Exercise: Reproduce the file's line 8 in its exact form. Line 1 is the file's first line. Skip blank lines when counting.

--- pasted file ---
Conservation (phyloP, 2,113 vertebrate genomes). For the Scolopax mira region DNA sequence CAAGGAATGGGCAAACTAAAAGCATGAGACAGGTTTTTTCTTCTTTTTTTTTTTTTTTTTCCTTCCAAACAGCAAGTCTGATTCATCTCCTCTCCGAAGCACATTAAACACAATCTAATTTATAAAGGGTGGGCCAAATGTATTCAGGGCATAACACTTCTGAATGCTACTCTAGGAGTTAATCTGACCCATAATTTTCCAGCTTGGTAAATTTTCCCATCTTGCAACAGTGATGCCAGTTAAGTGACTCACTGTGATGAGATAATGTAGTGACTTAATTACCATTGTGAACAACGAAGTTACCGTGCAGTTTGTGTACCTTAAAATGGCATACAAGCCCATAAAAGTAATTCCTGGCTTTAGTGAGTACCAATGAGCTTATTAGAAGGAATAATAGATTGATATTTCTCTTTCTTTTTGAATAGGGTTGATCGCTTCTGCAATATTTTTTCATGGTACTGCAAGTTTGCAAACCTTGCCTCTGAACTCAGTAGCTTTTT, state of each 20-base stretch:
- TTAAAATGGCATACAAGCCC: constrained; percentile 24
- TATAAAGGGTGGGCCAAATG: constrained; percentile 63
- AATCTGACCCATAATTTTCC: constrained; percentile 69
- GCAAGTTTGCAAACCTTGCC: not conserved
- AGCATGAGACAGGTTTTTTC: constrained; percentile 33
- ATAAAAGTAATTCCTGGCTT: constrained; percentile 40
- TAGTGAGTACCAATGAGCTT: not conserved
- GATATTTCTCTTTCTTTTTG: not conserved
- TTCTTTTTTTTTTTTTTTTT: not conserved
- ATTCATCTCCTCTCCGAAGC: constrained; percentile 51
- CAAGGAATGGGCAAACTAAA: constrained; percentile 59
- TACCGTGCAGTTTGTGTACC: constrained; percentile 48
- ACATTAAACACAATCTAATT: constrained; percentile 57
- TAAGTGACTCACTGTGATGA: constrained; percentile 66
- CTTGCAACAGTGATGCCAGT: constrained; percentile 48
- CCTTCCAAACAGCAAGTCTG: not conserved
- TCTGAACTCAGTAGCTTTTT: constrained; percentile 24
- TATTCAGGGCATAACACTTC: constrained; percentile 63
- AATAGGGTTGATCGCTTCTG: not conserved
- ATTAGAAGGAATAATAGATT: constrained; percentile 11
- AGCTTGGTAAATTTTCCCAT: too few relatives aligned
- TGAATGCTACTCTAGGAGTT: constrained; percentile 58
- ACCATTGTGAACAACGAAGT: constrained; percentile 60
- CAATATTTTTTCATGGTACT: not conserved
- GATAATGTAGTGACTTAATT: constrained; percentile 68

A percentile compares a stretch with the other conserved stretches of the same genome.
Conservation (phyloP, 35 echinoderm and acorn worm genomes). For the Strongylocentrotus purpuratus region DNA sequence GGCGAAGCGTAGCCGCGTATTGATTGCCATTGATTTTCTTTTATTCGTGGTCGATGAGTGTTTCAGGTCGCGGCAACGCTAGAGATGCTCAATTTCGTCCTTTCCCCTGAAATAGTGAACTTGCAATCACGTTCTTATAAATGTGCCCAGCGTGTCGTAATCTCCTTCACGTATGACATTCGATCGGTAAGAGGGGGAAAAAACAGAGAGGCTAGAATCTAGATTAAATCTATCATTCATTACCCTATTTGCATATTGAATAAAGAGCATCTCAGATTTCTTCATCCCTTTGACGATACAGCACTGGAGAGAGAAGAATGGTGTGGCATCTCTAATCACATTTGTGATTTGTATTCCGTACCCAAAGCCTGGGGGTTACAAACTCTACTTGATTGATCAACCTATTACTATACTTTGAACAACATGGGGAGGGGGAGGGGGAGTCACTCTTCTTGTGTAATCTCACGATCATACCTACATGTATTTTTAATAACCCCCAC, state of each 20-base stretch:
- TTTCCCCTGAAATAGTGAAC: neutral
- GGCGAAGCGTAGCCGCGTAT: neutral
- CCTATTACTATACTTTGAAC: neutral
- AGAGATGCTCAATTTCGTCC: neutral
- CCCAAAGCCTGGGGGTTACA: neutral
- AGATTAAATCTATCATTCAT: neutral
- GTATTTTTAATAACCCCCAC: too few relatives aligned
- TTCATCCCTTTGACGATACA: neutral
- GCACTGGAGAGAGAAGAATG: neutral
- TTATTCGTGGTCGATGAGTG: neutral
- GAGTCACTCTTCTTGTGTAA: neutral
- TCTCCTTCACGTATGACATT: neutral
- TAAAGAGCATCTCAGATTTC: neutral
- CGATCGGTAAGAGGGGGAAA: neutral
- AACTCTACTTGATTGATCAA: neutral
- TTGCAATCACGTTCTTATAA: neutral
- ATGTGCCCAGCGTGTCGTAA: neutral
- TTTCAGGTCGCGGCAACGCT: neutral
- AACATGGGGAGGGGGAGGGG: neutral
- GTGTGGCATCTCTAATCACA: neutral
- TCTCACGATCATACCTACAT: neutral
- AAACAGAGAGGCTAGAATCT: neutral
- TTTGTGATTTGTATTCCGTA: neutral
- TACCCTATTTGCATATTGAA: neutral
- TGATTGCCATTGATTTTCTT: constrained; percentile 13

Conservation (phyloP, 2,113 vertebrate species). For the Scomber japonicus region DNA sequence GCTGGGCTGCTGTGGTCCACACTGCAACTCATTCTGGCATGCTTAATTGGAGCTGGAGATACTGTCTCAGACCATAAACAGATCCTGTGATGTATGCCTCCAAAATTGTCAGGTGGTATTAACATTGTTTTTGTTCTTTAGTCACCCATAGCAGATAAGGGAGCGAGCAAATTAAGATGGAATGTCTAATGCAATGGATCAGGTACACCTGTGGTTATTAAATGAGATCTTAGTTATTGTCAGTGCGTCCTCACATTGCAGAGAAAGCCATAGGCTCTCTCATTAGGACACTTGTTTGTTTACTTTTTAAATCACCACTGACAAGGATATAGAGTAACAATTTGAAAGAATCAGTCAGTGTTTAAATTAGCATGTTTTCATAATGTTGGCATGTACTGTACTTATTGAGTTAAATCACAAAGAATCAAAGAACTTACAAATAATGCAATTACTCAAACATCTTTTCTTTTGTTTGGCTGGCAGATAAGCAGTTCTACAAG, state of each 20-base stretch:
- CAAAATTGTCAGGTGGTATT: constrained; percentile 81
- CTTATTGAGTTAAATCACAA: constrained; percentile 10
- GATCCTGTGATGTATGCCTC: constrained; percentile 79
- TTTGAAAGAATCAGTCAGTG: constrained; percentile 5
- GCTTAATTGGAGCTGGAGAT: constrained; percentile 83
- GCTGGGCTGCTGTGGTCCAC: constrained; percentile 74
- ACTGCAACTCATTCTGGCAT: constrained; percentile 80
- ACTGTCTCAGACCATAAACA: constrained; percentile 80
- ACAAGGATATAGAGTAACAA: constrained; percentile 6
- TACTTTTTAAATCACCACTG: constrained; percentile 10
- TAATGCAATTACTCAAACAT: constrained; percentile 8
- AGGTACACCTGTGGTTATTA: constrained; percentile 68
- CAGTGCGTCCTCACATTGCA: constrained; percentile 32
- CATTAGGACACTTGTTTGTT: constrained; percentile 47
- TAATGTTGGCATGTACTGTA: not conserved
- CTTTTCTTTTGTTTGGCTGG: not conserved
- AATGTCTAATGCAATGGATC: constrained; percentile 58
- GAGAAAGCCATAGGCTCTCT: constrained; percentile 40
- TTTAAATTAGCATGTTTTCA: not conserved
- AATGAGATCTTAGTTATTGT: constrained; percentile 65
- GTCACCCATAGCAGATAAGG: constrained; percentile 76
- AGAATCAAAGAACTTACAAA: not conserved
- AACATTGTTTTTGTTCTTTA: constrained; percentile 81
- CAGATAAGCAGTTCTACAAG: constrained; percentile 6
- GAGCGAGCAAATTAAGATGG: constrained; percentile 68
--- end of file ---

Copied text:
- TAGTGAGTACCAATGAGCTT: not conserved